The U.S. government may not do much to slow climate change over the next four years. But cities—which are responsible for around 70% of global emissions—can. In many cases, they're already moving faster than national governments. (In the U.S., they're also pushing Trump to act.) As Michael Bloomberg says, it's in their self-interest. In San Francisco, for example, $77 billion worth of property is at risk from rising seas.
C40, a network of 80 global cities committed to fighting climate change, says 11,000 different climate actions are already underway in its cities. The 2016 C40 Cities Awards recognizes 11 cities that are leading on climate.
Addis Ababa (Transportation)
In Addis Ababa, emissions from cars and other transportation make up nearly half of the city's climate pollution, but a new light rail system is beginning to change that. The trains, which can serve up to 60,000 passengers an hour, run on a mix of wind power, geothermal power, and hydropower, along with energy from the Ethiopian grid. The city now plans to scale the system up—and help other Ethiopian cities build similar networks.
Copenhagen (Adaptation in Action)
For rainy, low-lying cities like Copenhagen, one of the challenges of climate change is increased flooding. "100-year" rainstorms are becoming more common, and everyday storms more frequent. Rebuilding the city's sewer system to handle rainwater is expensive, so Copenhagen is building a network of more natural rain infrastructure instead. The 300 projects include pocket parks that can fill up with water in a storm and "green streets" planted with vegetation that can soak up rain.
Curitiba, Brazil (Sustainable Communities)
An urban agriculture program, first launched in 1986, turns backyards and empty lots into gardens and helps locals save money on their groceries. The city helps train citizens in growing crops and natural pest control, and gives out seeds and organic fertilizer. In backyards alone, the project grows more than 750 tons of food a year.
Kolkata (Solid Waste)
Not long ago, trash was piled 50 feet high in some unofficial neighborhood dumps in Kolkata, India. Because rotting trash produces methane—a greenhouse gas that, over the short term, is 86 times as powerful as carbon dioxide—these dumps are an important part of the city's climate pollution problem. After Kolkata built five huge new composting plants and began trucking waste to city landfills, open dumping has been reduced 35%. Ultimately, the project aims to end it completely.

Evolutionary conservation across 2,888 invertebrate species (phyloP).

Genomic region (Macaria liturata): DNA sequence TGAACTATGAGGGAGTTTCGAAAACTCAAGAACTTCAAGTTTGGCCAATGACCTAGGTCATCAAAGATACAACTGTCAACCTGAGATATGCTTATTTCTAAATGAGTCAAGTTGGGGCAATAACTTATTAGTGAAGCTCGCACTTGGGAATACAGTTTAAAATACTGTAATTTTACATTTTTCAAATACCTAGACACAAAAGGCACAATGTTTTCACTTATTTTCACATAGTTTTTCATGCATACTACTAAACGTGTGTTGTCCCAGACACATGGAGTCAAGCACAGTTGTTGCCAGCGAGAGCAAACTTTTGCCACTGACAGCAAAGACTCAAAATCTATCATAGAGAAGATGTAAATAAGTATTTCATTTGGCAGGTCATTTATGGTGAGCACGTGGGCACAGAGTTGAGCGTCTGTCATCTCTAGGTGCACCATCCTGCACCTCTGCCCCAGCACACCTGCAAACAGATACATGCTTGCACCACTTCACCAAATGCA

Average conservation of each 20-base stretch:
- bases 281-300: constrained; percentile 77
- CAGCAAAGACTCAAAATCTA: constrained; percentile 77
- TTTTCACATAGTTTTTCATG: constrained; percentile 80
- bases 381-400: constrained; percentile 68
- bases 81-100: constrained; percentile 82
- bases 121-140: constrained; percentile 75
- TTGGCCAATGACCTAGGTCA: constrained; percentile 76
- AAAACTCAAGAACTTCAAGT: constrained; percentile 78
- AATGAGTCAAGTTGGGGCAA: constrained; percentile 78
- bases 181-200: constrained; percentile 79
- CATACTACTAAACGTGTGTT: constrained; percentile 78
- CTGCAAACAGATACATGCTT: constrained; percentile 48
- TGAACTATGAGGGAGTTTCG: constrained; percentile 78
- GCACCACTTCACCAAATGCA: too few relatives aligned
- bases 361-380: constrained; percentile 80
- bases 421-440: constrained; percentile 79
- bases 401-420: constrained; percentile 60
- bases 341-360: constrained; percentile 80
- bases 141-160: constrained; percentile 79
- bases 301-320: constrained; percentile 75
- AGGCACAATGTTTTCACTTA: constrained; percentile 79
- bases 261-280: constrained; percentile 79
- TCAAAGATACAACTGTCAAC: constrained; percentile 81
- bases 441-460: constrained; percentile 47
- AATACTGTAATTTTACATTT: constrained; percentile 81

Sydney & Melbourne (Building Energy Efficiency)
The CitySwitch Green Office program, sponsored by Australian cities, helps businesses figure out how much energy they're using day-to-day, and then find strategies to reduce it. In 2015, the project helped save more than 50,000 tons of CO2 emissions. Since 2011, the project has saved businesses $26 million.
Paris (Adaptation Plans & Assessments)
In a new strategy to adapt to climate challenges like heat waves, flooding, and droughts, Paris is planting more than 20,000 trees, adding 1 million square meters of green roofs and walls, and adding new parks and greenery to streets. The city also plans to adapt working hours during heat waves, and will provide cooling centers no more than a seven-minute walk from every citizen.
Portland, Oregon (Climate Action Plans & Inventories)
Portland has made four climate action plans since 1993, dramatically reducing pollution. By 2014, the city's total emissions were 21% lower than they were in 1990 (and 41% lower per person). Portland has installed 40 megawatts of solar power, and negotiated the closure of its only coal power plant. In its 2015 climate plan, the city started measuring not only the footprint happening inside Portland, but of the products that Portlanders are buying from other places.
Seoul (Social Equity & Climate Change)
In Seoul, a new program helps low-income families—who will be disproportionately affected by climate change—save energy. The city is installing solar panels at public apartments and low-income households, and giving away LED lightbulbs. Through a "virtual power plant," the city sells energy saved by municipal buildings, and then uses the proceeds to fund its energy welfare program. Seoul also gives people struggling to find work jobs as energy consultants.
Shenzhen, China (Finance & Economic Development)
One of the fastest-growing cities in the world, Shenzhen was the first Chinese city to implement a carbon emissions trading scheme. Now 636 businesses signed up, and after three years, cut more than 5 million tons of emissions compared to 2010 levels. The city is using enough less power that its coal power plant doesn't have to run as often—and Shenzhen's air is also getting cleaner.
Yokohama, Japan (Clean Energy)
In Yokohama, a "smart city" project has deployed smart grids, 37 megawatts of solar power, home energy management systems in thousands of houses, and a cleaner fleet of vehicles. The project has cut household energy consumption by 15%, and building consumption by 23%. It's one part of the city's larger plan to cut emissions 80% by 2050, compared to what they were in 2005.
[All Photos: courtesy C40]